Westworld, the sci-fi western TV series from HBO, left viewers in shock after its cliff-hanger at the end of series one, effectively heightening anticipation for the next series.
To carry on the momentum and build up excitement, HBO rewarded fans with an unforgettable live and theatrical experience that transported them into the heart of the hit show. Making the leap from science fiction to reality, Westworld was brought to life with a new theme park at the South by South West Interactive Festival (SXSW) – the perfect platform for such an immersive, cultural experience.
The theme park offered a realistic imitation of Westworld – a show about a popular tourist attraction set in the wild west where people can walk around the town known as Sweetwater complete with bars, shops and houses and interact with human-like robots known as ‘hosts’.
The theme park was a mirror image of the make-believe town. After a few successful small-scale runs at Comic Con, HBO went all out at SXSW and literally rebuilt the TV set on two acres of land in Austin, Texas. The only real difference between the theme park and the TV show was that the hosts, dressed exactly like the show’s characters, were played by real actors rather than robots.
From 9-11 March, fans could visit the park and throw themselves into the Westworld experience. On arrival at the designated meeting point they were given a black or white cowboy hat to help them get into character and taken to a top-secret location where Sweetwater was waiting for them.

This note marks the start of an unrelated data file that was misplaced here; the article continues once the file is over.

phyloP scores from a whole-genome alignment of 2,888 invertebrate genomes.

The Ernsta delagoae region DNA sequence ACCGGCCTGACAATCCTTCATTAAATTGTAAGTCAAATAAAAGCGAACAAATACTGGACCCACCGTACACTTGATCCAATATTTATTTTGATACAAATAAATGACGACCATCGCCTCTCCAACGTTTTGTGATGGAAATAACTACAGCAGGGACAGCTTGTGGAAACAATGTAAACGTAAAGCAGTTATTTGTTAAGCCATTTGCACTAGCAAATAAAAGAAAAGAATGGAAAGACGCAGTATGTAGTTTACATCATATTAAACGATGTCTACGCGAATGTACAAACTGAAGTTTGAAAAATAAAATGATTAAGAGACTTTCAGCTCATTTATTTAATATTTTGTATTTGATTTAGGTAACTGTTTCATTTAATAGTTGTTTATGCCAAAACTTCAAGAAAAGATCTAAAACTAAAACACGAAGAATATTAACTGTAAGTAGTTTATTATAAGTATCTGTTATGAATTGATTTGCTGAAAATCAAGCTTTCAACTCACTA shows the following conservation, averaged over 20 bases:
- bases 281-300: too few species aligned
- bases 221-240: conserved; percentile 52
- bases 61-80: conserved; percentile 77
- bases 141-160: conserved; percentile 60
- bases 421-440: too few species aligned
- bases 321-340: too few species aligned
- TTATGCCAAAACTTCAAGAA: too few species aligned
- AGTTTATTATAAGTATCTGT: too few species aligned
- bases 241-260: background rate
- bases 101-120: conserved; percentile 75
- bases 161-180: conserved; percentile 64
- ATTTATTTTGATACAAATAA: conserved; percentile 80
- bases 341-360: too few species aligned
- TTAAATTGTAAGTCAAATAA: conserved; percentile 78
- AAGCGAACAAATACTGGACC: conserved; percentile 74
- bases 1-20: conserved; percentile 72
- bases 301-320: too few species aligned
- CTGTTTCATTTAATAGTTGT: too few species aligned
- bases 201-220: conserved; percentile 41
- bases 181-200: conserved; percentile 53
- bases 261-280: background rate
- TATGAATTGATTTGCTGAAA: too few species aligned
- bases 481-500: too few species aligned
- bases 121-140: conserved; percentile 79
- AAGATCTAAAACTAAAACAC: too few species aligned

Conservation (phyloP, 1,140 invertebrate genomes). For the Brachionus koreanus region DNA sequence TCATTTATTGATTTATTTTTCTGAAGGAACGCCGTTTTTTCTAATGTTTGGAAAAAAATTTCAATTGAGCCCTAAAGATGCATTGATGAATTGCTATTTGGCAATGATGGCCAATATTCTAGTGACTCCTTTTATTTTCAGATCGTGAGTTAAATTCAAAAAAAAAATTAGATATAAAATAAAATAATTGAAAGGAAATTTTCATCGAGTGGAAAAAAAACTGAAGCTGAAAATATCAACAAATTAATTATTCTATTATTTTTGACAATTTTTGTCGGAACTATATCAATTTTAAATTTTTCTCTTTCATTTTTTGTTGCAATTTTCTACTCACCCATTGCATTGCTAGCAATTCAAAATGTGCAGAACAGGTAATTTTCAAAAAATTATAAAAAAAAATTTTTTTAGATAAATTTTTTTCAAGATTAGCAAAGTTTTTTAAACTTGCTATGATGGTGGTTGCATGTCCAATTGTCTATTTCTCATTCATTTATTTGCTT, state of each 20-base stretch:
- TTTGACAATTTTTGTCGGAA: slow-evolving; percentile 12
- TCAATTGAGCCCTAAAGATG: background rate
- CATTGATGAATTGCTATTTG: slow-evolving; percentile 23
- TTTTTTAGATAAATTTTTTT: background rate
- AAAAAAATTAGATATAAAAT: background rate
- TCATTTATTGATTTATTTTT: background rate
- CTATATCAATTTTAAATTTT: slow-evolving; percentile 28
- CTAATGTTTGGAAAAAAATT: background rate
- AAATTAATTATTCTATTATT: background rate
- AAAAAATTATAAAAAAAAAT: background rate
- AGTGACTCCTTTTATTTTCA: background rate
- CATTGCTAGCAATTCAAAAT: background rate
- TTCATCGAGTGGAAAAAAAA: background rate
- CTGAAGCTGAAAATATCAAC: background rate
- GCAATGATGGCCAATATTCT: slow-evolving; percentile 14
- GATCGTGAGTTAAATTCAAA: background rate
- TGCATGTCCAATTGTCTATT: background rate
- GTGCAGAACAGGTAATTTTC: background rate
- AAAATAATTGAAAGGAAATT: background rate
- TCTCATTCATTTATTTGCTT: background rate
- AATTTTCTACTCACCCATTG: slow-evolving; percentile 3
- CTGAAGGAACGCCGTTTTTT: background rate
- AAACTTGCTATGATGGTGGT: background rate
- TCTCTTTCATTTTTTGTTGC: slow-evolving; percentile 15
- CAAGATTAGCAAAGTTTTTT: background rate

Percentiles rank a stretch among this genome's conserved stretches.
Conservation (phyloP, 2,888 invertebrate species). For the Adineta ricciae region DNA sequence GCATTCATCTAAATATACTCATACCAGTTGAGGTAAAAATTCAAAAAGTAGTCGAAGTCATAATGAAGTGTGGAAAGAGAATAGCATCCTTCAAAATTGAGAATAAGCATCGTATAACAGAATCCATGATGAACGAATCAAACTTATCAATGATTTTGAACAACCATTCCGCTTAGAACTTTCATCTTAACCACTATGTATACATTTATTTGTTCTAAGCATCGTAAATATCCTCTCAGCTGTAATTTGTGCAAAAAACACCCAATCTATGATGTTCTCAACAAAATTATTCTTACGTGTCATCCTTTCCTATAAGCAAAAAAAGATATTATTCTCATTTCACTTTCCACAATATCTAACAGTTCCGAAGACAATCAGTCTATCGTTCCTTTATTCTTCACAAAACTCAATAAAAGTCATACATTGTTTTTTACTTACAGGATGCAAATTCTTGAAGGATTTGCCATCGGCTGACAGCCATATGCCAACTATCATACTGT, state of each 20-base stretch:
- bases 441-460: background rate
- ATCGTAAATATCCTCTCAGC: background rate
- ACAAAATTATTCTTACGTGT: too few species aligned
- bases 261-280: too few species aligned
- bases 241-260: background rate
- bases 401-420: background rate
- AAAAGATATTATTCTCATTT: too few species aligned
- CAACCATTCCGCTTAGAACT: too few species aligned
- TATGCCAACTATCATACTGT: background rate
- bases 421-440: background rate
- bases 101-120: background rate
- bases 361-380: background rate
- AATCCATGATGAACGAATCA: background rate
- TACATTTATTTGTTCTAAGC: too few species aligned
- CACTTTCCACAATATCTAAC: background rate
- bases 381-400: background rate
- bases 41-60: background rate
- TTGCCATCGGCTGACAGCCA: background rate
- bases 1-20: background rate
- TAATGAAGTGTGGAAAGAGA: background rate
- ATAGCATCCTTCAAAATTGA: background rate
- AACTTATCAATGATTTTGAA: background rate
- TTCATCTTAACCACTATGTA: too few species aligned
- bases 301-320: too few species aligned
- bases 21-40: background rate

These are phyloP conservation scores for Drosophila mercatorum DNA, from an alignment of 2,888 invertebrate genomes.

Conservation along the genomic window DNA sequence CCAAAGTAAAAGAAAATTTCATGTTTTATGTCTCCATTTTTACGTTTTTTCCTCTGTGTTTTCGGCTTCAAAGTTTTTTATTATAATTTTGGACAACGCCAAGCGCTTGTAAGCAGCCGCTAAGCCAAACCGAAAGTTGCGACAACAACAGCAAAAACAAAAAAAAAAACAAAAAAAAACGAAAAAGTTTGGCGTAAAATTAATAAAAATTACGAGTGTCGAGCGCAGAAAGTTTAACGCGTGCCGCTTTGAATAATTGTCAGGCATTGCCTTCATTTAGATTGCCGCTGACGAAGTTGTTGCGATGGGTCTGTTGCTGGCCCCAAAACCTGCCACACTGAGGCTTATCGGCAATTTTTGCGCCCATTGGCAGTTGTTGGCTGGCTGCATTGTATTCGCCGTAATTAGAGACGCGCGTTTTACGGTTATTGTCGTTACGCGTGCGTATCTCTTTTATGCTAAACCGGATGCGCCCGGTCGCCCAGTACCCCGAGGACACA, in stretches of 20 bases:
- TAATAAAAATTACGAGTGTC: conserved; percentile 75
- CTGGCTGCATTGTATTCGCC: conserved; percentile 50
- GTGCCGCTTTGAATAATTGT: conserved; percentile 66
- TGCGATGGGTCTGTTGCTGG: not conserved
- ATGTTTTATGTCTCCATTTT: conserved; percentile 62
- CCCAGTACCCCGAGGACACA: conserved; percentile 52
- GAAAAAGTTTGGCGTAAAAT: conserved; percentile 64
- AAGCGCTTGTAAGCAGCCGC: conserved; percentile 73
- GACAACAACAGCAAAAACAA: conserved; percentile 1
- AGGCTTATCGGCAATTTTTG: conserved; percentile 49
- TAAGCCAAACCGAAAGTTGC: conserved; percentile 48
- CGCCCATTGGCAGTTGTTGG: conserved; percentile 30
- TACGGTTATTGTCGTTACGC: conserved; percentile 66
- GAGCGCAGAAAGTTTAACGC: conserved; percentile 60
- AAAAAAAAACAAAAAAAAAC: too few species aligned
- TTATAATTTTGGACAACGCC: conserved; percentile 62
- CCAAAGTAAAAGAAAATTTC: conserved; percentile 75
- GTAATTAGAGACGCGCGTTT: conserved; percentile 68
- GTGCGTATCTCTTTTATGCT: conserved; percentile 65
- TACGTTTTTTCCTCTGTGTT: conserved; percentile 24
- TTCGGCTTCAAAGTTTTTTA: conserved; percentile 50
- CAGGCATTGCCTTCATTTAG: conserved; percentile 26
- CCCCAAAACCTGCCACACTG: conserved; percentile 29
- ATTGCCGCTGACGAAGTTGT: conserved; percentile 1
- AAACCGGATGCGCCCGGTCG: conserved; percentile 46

Guests were able to explore Sweetwater at their own pace and could navigate their way through the town by interacting with the hosts based around the park. This meant each person had their own bespoke experience. They received two tokens to buy alcohol from one of the town's three saloons — including the famous Mariposa bar and brothel.
To bring Westworld to life, a cast of 60 actors made up the town’s resident hosts alongside six stunt people, five bands, and six horses. Everyone followed a set 90-minute script and stayed true to the show’s characters while improvising when a guest approached them.
If visitors prompted the hosts in the right way, they got the chance to recreate some of the show’s most iconic moments. Throughout the park were hidden clues and hints towards the new series which were noted by eagle-eyed fans.
To further immerse visitors into the storyline, each one received a personalised letter from the local post office from an anonymous guest warning them that Westworld is not what it seems.
As expected, tickets sold out very early on and so the park will reopen after SXSW for a limited number of people. Key press were invited to get a first glimpse of the experience before opening which resulted in some positive coverage in key titles including Wired, Time Out and Business Insider.
Highly creative, fun and theatrical, everything about this campaign was so detailed and intricately planned. HBO really went the extra mile to give fans a magical and memorable experience and build brand love.
HBO isn’t the only production company that’s created intrigue and excitement for a TV or film release by bringing the concept to life. Disney has previously delivered some really imaginative campaigns like this dazzling VR experience for new Pixar film Coco and this experiential stunt for Alice through the Looking Glass.